spirit we have, not the work we do, is what makes us important to the people
Sister of Erie, Sister Joan is a best-selling author and well-known
international lecturer. She is founder and executive director of
Benetvision: A Resource and Research Center for Contemporary Spirituality,
and past president of the Conference of American Benedictine Prioresses
and the Leadership Conference of Women Religious. Sister Joan has
been recognized by universities and national organizations for her work
for justice, peace and equality for women in the Church and society.
She is an active member of the International Peace Council.
|By Joan Chittister, OSB
The problem with the political agenda of the Radical Right is not that they're wrong. Who isn't concerned about the so-called "moral values" on which this last presidential election is said to have hinged.
Each of those concerns surely merits attention. Abortion, for instance, is indeed a major issue. Hitler did it and called it eugenics; the Chinese did it in Tibet and called it population control. Obviously, the whole question of the morality of abortion is a serious and an imperative one, as is birth control for some denominations and alcohol for others, for instance. Just as obvious, however, is the question of whether or not the government of a pluralistic state ought to be legislating for any of those things according to the tenets of any one particular religious tradition. Those are questions of faith, not of politics. That's how we got the Taliban in the first place. Someone somewhere decided that their religion had to be everybody's religion.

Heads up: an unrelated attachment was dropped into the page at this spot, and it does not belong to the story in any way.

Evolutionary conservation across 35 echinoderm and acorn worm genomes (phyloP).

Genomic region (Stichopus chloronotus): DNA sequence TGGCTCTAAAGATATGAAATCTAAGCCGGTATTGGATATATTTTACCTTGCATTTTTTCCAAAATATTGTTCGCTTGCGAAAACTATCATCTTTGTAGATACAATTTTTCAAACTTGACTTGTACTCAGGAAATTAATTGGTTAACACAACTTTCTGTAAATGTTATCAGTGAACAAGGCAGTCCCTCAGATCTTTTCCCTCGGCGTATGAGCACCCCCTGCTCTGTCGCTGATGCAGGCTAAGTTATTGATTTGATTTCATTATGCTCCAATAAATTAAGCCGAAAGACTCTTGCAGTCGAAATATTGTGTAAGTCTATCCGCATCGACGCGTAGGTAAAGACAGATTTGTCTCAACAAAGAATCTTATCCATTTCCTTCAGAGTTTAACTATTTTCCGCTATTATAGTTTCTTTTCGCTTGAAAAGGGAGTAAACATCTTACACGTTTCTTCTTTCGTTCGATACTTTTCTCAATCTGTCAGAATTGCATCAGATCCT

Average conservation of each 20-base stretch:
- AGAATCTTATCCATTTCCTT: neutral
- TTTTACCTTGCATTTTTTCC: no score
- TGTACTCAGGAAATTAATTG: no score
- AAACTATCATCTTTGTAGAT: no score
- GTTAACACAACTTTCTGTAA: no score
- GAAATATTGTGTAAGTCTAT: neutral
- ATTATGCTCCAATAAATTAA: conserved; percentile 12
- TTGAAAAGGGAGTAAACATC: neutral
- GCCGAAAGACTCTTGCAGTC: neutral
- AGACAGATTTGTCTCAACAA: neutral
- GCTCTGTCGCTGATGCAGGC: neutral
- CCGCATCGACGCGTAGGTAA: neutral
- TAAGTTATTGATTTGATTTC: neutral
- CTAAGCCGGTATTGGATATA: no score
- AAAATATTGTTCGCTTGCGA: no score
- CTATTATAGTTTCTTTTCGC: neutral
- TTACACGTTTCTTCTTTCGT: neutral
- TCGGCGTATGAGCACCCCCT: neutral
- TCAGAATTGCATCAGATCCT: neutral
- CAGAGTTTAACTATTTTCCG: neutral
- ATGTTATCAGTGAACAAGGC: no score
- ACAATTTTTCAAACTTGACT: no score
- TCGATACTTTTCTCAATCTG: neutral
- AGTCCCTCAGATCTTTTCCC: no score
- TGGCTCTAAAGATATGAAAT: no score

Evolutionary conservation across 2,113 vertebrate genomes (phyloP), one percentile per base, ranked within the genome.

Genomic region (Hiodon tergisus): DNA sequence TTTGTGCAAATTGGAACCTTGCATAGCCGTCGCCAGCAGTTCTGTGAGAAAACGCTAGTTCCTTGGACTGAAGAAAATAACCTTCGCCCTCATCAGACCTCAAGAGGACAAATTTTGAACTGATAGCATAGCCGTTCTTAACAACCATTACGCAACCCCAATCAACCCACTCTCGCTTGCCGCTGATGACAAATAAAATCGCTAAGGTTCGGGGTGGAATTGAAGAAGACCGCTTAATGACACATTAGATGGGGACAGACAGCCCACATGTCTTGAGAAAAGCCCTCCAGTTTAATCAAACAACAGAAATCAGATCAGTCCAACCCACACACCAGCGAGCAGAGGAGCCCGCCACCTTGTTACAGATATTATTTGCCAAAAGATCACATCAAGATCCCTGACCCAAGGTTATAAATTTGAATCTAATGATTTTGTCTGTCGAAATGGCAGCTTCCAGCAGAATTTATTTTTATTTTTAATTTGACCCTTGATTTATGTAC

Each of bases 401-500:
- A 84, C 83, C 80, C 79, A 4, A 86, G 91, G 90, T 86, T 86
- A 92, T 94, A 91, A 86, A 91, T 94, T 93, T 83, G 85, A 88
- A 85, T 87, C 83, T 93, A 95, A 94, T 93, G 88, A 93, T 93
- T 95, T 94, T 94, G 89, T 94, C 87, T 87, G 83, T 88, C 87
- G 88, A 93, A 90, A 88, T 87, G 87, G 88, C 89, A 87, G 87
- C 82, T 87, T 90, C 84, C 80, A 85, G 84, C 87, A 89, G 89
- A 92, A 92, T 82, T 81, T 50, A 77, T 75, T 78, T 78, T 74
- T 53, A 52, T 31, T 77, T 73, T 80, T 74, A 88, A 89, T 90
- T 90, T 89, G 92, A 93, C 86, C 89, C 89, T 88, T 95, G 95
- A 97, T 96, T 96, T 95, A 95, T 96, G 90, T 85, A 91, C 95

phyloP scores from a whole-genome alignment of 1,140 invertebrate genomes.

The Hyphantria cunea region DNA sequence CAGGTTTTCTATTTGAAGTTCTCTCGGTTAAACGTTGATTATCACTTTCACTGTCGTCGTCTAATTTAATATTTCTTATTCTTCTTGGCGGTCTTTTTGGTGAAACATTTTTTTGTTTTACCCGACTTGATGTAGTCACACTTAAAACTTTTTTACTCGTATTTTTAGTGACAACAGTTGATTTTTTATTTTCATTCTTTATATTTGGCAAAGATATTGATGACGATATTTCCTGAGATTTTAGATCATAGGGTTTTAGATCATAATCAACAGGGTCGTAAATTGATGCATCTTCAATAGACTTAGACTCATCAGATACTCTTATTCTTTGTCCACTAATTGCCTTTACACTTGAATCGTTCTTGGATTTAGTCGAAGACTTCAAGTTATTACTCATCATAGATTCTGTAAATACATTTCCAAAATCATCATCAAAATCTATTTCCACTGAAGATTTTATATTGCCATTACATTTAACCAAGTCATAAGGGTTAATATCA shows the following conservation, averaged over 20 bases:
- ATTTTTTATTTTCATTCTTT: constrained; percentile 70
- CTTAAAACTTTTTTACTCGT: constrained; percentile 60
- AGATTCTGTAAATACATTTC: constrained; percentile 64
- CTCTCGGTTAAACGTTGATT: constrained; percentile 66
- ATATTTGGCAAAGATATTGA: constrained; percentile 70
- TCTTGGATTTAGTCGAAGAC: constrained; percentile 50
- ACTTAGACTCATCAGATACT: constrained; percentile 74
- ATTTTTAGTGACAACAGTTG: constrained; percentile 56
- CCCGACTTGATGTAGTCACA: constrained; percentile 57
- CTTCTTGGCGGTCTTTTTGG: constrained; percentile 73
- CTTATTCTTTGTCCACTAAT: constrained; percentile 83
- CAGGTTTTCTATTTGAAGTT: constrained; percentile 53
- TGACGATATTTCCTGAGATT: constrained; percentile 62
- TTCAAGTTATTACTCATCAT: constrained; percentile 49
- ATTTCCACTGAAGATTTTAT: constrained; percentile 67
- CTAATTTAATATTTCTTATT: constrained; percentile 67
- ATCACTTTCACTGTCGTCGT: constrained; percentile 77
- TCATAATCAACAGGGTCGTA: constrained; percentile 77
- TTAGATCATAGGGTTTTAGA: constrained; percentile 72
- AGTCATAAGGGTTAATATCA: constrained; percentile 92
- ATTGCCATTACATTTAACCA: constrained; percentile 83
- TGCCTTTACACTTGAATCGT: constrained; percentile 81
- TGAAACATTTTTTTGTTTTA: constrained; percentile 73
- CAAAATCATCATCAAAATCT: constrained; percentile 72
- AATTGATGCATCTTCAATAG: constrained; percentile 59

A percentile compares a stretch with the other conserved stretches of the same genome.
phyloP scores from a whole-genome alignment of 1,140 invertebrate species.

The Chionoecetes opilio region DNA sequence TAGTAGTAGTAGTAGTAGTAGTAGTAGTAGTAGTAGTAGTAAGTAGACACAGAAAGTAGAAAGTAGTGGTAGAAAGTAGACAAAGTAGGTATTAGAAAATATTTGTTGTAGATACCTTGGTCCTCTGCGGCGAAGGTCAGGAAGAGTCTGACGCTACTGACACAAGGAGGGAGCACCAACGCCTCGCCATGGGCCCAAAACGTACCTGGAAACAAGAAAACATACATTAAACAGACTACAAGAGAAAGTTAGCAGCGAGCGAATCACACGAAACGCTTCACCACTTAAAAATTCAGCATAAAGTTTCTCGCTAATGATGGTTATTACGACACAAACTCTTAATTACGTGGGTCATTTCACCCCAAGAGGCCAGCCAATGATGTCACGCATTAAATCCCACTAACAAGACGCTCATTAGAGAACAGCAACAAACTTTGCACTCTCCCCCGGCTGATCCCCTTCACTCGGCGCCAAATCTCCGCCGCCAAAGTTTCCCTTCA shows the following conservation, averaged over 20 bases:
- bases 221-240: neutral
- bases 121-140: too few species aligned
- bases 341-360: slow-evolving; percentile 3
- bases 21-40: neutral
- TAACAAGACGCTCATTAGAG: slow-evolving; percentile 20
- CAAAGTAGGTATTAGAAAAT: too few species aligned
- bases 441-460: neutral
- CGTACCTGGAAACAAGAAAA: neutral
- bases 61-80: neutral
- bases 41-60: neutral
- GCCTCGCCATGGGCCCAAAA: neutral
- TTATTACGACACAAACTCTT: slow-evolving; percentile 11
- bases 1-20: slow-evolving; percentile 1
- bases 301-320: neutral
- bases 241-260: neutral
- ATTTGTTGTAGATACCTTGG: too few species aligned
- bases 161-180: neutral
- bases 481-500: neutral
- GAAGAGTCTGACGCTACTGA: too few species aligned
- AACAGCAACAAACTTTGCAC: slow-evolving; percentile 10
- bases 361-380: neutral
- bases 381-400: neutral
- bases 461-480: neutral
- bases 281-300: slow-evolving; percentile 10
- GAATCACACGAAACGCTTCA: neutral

The question for the state, then, is not whether or not abortion is morally wrong. That is for religions to decide. The question for the state to determine in its responsibility to assure "life, liberty and the pursuit of happiness" is, What is life? When we know that answer, we'll all know, each of us from a different religious perspective, the political answer to abortion.
This is not the first time in U.S. history, however, that politics began to look like religion and single-issue religion tried to drive politics.
It was religion that fostered prohibition on moral grounds and its notoriously ineffective decline into the speakeasies operated by organized crime syndicates.
It was also religion that supported slavery and segregation and the argument that God made the white man (sic) superior.
It was religion that fueled the fire or provided the basis for many a war or Crusade.
It was religion that inveighed against dissection and all the medical information that came from it.